Pastor James McConnell today declared that justice had been done after he was cleared of charges linked to an anti-Islamic sermon.
The evangelical preacher walked free from court after being acquitted of both counts by a judge in Belfast.
Outside court he said: “I am very happy that there is liberty to preach the gospel.”
The 78-year-old had been accused of two offences linked to an address delivered at Whitewell Metropolitan Tabernacle in May 2014.
A judge said that while he considered the remarks offensive, he did not consider them "grossly" offensive under the law.
District judge Liam McNally said: "The courts need to be very careful not to criticise speech which, however contemptible, is no more than offensive.
"It is not the task of the criminal law to censor offensive utterances.
"Accordingly I find Pastor McConnell not guilty of both charges."
There was applause at Belfast Magistrates Court as the verdict was delivered.
Pastor McConnell smiled before walking over to shake hands with his defence lawyers.
Outside court, a large crowd sang hymns as he emerged.
Pastor McConnell said justice had been done.
His solicitor Joe Rice added: “You can only expect justice in the next world … on this occasion the law and justice have come together.”
Pastor McConnell said that while he would repeat his message in the future, he would word his comments differently because he was conscious he might hurt ordinary Muslims.
He said his only regret was the response from the Muslim community that he was "out to hurt them".
"There was no way I was out to hurt them - I wouldn't hurt a hair on their head", he said.
"But what I am against is their theology and what they believe in.
"If there are Muslims out there, I want to assure them I love them and, if they need help, I am there to help them, but their theology and their beliefs I am totally against them."
He added: "I would do it again but I would word it differently because I would be conscious I was hurting innocent Muslims, I would be conscious I was hurting Muslims who have come here to work hard and are doing their best - there's no way I would hurt those people, but I would do it again, yes."
The pastor said he did not realise how far his sermon would travel.
"As far as I was concerned I was preaching to my own people, I was preaching in my own church - I didn't realise it would go out there and so forth," he said.
Pastor McConnell also said he believed he had said "worse things" in other sermons that had been streamed online.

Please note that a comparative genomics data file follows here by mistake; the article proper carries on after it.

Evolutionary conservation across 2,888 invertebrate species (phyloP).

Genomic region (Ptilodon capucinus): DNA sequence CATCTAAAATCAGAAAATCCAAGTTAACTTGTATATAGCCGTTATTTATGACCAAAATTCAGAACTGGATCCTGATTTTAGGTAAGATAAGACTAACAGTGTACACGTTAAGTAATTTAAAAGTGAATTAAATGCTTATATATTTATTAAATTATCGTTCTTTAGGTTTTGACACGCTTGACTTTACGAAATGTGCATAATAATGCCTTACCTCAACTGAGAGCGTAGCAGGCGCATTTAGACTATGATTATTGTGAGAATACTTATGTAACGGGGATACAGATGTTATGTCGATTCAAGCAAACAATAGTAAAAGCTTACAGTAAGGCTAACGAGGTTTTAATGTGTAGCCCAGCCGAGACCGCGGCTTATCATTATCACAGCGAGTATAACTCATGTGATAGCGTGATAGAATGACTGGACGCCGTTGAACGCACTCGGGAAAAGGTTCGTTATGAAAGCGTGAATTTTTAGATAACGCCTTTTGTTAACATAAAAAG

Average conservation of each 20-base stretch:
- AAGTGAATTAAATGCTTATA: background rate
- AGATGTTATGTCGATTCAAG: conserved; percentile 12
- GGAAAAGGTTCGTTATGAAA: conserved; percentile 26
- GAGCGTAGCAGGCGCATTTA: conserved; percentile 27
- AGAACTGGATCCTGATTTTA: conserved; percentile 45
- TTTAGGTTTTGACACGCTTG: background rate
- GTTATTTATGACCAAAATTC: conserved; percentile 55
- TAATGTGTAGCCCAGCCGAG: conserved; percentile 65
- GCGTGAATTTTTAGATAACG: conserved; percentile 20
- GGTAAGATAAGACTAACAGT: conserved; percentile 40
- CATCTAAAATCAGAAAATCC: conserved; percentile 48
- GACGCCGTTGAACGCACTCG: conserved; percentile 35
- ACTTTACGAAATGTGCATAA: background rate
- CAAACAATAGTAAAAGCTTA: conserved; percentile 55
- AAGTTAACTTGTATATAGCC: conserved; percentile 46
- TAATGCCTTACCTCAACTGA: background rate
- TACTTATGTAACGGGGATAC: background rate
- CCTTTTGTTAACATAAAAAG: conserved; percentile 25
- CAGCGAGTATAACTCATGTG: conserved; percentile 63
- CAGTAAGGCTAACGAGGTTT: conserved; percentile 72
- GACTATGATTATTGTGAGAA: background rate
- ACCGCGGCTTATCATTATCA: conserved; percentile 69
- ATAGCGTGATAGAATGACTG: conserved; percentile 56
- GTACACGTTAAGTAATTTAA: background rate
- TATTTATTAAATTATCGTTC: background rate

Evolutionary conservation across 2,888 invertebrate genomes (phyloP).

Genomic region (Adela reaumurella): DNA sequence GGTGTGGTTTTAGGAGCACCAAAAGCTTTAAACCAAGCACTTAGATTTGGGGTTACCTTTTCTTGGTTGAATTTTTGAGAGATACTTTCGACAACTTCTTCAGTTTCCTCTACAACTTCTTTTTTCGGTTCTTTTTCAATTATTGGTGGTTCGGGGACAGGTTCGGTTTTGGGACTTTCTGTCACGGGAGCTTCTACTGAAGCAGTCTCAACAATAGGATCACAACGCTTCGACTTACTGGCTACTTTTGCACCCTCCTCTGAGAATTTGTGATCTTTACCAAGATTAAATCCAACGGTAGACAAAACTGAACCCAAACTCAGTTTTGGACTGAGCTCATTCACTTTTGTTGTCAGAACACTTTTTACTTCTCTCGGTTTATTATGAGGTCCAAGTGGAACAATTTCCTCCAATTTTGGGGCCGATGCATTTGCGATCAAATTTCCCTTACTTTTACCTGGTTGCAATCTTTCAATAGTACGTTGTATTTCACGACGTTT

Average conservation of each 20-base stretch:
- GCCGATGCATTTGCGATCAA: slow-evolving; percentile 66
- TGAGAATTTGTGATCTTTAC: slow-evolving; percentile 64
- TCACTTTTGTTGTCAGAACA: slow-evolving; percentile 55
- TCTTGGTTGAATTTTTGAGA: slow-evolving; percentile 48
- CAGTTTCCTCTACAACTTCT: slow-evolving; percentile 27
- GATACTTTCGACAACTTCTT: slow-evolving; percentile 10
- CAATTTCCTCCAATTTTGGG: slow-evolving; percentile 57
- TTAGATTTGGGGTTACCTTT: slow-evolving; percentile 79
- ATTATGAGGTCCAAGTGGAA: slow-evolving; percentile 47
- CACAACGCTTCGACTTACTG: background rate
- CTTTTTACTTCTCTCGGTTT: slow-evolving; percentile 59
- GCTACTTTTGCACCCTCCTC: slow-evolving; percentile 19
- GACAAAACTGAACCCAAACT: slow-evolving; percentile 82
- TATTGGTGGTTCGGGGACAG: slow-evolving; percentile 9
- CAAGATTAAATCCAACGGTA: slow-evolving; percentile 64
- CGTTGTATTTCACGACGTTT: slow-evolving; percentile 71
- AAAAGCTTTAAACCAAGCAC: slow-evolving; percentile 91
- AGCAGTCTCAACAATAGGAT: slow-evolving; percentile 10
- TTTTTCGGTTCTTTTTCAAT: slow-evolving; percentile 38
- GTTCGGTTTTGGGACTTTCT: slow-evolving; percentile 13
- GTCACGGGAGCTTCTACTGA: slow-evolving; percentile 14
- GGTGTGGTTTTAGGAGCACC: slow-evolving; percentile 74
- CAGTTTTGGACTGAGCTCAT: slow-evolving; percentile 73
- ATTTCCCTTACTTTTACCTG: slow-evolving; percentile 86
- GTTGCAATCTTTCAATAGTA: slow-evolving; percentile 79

A spokeswoman for the Public Prosecution Service said the case was brought because of the "characterisation by Pastor McConnell of all Muslims as potential terrorists by virtue of their faith".
In a statement it said: "The court has decided that while offensive this comment, in the context in which it was made, did not reach the grossly offensive threshold required by law for a criminal conviction.
“It is clear from the judgement that the court considered Pastor McConnell had a case to answer and that the decision on whether the comment was offensive or grossly offensive was not only finely balanced but one for the court and the court alone to take.
“It is not the role of the public prosecutor to usurp the function of the court. The decision to bring this prosecution was entirely consistent with the duty of the PPS to put before the court those cases in which it is considered there is a reasonable prospect of a conviction.”
Pastor McConnell, from Shore Road in Newtownabbey, had faced two charges linked to the sermon delivered from the pulpit of his North Belfast church on May 18 2014.
He was charged under the Communications Act 2003.
Pastor McConnell was accused of improper use of a public electronic communications network, and causing a grossly offensive message to be sent by means of a public electronic communications network.
In the internet-broadcast sermon the preacher described Islam as "heathen" and "satanic" and "a doctrine spawned in hell”.
He also said he did not trust Muslims.
Pastor McConnell later apologised following a public outcry.
He was questioned by police at the time, however, last June it emerged he would be prosecuted.
The three-day trial took place last month.
A prosecution lawyer had argued Pastor McConnell’s comments were not "a slip of the tongue”.
He said the pastor was "not on trial for his beliefs", but for what he said and using words that were allegedly grossly offensive.
However, a defence lawyer said the case essentially revolved around five words in an hour-long religious service.
He said the pastor was a man with an unblemished record who should be recognised for his good work in society, not convicted in court.
Judgement had been reserved until today.
Ulster Unionist Party
Part of the price we all pay for living in a democracy is that we will hear things that we may judge offensive and that is the case in this instance, as the judge has made clear in his ruling.